Funding for this research is graciously provided by the the Portuguese Water Dog Foundation,the English Cocker Spaniel Club of America Health & Rescue Organization, the Poodle Club of America Foundation,and the AKC Canine Health Foundation, Inc  as well as internal grants from the University of Minnesota.


 

About the investigator

Steve Friedenberg with Poodle

Dr. Friedenberg is a board-certified veterinary critical care specialist and a geneticist, and is currently an Assistant Professor at the University of Minnesota College of Veterinary Medicine. He became interested in genetic diseases while working for Dr. Rory Todhunter at Cornell University as a vet student, and developed a particular interest in autoimmune diseases during his residency training at The Ohio State University. He holds a PhD in genetics from North Carolina State University, and is very interested in computational biology and its applications to finding better ways to diagnose, prevent, and treat genetic disorders.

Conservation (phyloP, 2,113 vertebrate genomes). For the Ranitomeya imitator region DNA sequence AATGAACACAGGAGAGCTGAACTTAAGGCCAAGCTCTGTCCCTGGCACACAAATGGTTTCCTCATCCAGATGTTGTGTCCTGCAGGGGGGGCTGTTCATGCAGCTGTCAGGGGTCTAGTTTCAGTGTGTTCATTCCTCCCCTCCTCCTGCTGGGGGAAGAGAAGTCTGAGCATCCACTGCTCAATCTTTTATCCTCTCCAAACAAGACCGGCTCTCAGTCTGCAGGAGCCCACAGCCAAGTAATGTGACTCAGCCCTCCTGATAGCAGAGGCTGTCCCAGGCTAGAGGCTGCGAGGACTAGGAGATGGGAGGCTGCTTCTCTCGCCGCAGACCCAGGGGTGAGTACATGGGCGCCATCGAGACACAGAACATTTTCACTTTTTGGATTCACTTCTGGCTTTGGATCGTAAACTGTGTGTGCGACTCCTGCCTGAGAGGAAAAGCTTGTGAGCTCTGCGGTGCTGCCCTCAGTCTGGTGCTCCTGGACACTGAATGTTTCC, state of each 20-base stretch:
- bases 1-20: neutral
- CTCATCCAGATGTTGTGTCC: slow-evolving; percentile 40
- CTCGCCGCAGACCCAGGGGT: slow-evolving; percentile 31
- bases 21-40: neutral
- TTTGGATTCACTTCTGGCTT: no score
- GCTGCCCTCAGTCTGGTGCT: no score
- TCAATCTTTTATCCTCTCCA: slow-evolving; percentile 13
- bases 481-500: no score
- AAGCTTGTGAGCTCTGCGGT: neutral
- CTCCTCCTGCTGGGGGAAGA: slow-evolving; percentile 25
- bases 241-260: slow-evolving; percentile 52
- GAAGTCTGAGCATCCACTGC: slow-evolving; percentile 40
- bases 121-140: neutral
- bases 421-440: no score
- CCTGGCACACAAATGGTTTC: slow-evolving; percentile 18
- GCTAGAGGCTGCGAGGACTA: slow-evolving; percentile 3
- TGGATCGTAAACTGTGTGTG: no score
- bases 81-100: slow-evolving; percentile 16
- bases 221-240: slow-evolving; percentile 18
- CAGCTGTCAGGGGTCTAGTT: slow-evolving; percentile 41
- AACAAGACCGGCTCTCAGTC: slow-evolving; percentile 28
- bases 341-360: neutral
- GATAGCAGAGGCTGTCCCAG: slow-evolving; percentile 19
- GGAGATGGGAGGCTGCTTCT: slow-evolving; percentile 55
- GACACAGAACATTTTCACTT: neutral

Contact Us


Canine Genetics Lab
University of Minnesota
1988 Fitch Ave
AS/VM 295
St. Paul, MN 55108

z.umn.edu/caninegenetics

Please contact Amy Treeful (or have your veterinarian contact her) at tree0002@umn.edu  if you are interested in having your dog donate a blood sample.